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Cool Farms/Healthy Park Micro-Grants Program

March 27, 2017
By: Jackie Bowen - Adirondack Council Conservation Fellow

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Swiss-brown cows

Local farmers and small entrepreneurs are on the front lines of the battle against climate change working hard to be economically and environmentally sustainable and resilient. Supporting the growth of a low-carbon economy in the Adirondack Park starts by supporting these farmers and small entrepreneurs who contribute and enrich our vibrant communities.

The Adirondack Council’s micro-grant program started in 2016 to help Adirondack farmers adapt to and mitigate the effects of climate change. Now, we are broadening the scope of our program to include not only farms in the Champlain Valley within the Blue Line, but small businesses and entrepreneurs as well! Small businesses within the following five central Adirondack towns are eligible to apply: Indian Lake, Long Lake, Minerva, Newcomb, and North Hudson.

We re-launched our Cool Farms/Healthy Park Micro-Grants Program on March 1. 

Micro-Grant Awards:

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The Sugar House Creamery's milking parlor
with the new pipeline system seen overhead.
The pipes were part of their 2016 grant project.

Micro-grants of between $500 and $1,500 will be awarded for energy conservation, carbon emission reductions and sustainable and environmentally healthy farming and small business projects. These efforts should enhance the economic, human and/or environmental sustainability and climate resiliency of the Adirondack Park.

Projects:

Listed below are last year’s micro-grant recipients and their projects, and examples of small business projects that could be considered for an award.

Farms/Food Producers—last year’s projects included:

1. Black Kettle Farm: horse-powered wood-splitting operation
2. Boquet Valley Farm: modified and enhanced beekeeping equipment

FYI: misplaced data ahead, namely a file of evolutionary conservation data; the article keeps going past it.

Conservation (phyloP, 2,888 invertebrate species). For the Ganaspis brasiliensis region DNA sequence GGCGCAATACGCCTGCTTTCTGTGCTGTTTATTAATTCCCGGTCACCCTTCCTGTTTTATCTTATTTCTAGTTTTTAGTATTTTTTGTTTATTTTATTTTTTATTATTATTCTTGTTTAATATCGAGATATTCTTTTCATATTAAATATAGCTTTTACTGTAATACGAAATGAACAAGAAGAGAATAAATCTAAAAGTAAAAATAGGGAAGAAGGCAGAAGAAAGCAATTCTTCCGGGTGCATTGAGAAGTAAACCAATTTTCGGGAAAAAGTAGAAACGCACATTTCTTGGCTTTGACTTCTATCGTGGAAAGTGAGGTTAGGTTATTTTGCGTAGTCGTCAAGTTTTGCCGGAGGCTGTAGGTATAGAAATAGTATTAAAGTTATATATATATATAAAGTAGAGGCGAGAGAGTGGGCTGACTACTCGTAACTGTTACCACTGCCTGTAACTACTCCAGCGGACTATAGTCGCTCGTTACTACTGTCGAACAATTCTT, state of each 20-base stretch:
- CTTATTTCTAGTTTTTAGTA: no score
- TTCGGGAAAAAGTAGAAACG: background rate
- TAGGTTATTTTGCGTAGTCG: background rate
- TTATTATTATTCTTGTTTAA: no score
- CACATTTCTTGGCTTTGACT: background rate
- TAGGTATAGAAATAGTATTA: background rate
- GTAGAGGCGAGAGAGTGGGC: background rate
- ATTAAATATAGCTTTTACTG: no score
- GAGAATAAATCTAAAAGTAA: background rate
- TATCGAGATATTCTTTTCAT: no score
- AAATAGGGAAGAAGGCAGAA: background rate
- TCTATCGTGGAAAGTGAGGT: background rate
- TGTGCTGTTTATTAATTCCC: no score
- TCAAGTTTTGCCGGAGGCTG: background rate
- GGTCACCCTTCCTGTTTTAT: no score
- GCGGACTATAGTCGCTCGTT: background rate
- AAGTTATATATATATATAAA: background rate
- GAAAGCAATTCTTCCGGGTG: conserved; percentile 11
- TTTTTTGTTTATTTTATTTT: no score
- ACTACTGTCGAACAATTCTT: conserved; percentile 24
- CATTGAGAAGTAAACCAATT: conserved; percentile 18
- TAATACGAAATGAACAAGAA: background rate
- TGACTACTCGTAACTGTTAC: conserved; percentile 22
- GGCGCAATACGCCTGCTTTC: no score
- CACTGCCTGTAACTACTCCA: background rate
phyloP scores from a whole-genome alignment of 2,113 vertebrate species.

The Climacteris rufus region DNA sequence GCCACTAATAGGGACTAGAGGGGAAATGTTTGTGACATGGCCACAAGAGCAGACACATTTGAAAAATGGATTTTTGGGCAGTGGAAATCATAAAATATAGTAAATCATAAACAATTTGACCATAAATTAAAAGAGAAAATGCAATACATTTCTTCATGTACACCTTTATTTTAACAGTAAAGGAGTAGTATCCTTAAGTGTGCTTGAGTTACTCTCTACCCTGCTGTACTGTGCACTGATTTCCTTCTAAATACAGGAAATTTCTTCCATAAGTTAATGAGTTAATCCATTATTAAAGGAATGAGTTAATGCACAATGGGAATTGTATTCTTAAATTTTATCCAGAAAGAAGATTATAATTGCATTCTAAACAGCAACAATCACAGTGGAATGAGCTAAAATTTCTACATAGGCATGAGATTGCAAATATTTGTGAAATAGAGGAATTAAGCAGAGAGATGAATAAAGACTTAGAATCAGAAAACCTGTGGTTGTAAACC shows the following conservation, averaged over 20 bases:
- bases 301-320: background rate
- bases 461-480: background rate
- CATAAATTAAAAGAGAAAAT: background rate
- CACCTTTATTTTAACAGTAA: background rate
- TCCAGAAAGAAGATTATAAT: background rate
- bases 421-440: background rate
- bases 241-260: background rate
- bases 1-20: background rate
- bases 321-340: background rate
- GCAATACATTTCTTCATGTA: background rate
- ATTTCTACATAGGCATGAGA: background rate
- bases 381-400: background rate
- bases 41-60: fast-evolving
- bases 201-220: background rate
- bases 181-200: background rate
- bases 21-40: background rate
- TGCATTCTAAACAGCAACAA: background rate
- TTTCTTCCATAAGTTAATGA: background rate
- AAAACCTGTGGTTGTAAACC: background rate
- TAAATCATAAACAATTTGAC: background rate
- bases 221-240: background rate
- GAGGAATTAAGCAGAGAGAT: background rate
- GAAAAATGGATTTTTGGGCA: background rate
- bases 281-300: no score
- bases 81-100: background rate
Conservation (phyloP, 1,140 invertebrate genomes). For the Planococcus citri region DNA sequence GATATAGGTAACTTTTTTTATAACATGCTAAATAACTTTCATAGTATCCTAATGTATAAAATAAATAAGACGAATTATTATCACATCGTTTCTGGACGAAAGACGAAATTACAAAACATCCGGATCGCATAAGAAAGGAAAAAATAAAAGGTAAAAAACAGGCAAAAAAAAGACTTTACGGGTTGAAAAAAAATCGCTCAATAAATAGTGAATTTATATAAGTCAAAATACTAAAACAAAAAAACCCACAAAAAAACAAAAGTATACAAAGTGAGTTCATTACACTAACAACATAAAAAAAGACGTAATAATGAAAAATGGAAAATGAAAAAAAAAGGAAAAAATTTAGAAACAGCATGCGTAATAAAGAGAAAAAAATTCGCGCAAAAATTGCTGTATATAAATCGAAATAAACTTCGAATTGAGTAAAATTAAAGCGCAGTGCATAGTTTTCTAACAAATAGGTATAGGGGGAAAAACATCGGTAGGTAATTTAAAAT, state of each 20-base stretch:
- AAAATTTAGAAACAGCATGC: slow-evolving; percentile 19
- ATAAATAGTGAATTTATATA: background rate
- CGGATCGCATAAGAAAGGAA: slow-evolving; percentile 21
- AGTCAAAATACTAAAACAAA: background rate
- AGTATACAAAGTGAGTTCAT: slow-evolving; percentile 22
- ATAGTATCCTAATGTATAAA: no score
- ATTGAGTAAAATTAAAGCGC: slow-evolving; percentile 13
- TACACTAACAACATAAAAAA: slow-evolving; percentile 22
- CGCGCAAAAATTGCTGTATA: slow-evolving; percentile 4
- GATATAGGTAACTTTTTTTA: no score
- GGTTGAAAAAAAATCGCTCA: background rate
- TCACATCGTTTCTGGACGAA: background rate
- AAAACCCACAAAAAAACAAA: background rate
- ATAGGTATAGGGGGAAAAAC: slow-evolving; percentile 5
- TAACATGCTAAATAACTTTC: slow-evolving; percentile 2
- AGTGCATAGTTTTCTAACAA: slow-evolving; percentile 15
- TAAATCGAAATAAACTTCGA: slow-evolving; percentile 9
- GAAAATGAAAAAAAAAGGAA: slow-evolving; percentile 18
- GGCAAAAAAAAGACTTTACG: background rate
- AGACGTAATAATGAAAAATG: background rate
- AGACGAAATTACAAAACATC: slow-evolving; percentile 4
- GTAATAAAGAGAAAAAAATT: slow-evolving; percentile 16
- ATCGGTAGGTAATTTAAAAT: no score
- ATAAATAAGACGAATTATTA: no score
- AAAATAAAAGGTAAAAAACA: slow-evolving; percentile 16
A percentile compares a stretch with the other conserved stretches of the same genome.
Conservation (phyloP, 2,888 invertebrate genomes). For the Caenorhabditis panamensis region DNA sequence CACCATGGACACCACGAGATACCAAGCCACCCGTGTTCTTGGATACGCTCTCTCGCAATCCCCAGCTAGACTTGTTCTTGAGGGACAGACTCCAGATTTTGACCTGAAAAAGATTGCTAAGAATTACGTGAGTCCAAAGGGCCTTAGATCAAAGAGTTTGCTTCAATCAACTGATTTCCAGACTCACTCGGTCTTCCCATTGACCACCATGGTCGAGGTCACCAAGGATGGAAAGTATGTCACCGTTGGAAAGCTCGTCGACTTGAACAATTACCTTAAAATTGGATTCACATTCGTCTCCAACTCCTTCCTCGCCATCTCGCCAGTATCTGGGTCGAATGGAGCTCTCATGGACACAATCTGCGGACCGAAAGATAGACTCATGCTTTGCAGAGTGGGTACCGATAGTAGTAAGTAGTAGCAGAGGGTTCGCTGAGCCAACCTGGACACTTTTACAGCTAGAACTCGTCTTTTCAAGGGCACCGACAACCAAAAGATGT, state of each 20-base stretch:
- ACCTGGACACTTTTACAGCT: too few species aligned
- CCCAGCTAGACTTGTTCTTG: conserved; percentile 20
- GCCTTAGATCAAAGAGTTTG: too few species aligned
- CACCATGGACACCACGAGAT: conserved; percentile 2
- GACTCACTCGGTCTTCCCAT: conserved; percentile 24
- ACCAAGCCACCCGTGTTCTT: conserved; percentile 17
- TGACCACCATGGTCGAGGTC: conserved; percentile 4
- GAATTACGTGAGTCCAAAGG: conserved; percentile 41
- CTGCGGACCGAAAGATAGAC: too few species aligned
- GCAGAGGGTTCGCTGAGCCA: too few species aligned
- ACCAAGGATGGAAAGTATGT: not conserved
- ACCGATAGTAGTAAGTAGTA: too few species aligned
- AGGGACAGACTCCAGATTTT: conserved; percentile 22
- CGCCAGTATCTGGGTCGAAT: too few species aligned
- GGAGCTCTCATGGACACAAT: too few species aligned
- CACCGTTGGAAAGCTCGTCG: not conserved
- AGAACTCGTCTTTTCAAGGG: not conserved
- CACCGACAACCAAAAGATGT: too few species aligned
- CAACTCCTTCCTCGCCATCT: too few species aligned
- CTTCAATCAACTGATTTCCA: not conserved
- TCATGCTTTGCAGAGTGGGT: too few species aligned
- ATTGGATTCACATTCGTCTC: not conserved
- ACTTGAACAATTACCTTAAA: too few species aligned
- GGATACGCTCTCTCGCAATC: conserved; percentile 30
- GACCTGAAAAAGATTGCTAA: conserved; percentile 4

3. Echo Farm: made improvements to a solar -powered watering system
4. Harris Family Farm: purchased draft horse gear for the organic dairy
5. Hub on the Hill: made solar power improvements
6. Juniper Hill Farm: upgraded cold storage and decreased energy use
7. Kelsie’s Creamery: increased seeding and pasture sustainability
8. North Branch Farm: diversified more climate resilient crops
9. North Country Creamery: expanded/improved grazing rotations
10. Reber Rock Farm: expanded marketing campaign
11. Sugar House Creamery: upgraded milking technology
12. Tangleroot Farm: installed a growing tunnel to support early season crops

Small Businesses/Entrepreneurs:

Projects may include (but are certainly not limited to): solar panels, skylights, low energy appliances, insulation preventing heat or cold air loss, compact fluorescent (CFL) skylights, high efficiency evaporation and condenser fan motors for walk-in refrigerator and freezer units, etc.

How You Can Help

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In addition to grants from the Klipper Fund, the Lookout Fund and International Paper, the Council supports the micro-grants program through the sale of “Cool Farms/Healthy Park” Carbon Reduction Certificates. The purchase of these certificates allows donors to fund future micro-grants help efforts to meet lower carbon pollution standards. For every $25 donated, the Adirondack Council will multiply the positive impact of the micro-grants while permanently and legally retiring one carbon emission allowance from the Regional Greenhouse Gas Initiative (RGGI). Every allowance retired equals a ton of pollution that power plants will never be allowed to emit. The proceeds of these certificate sales will help replenish the micro-grants fund and support the continued purchase and retirement of pollution allowances while supporting local Adirondack farming and small businesses.

Want to help support our micro-grants program? Purchase a Cool Farms/Healthy Park Carbon Reduction Certificate, available HERE.

 
 

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Uploaded Image: /uploads/images/Jackie_Bowen.jpgJackie is the Council's Conservation Fellow. She has a Master’s Degree in Environmental Law and Policy, with a certificate in Land Use Law, from Vermont Law School. During her year and a half program she interned in Washington, D.C. at American Rivers where she worked with the Government Relations team to track legislation, identify federal funding sources and research tribal water rights.

In 2013, Jackie graduated from SUNY Geneseo with a degree in Anthropology. Although she enjoyed learning about the cultural nuances that influence the way people act and interact with one another, her love of this mountainous region never ceased, and, ultimately, drove her back to graduate school to learn how to help protect this unique corner of the world.

As a native of nearby Plattsburgh, Jackie grew up hiking, swimming, cross-country skiing, and camping in the Adirondacks. The ‘Dacks represent restorative and spiritual beauty and the intersectional balance between human and natural life. This is just a sliver of what propelled Jackie to become focused on not only land conservation, but on preserving the ecological integrity and wild character of the beautiful Adirondack Park.

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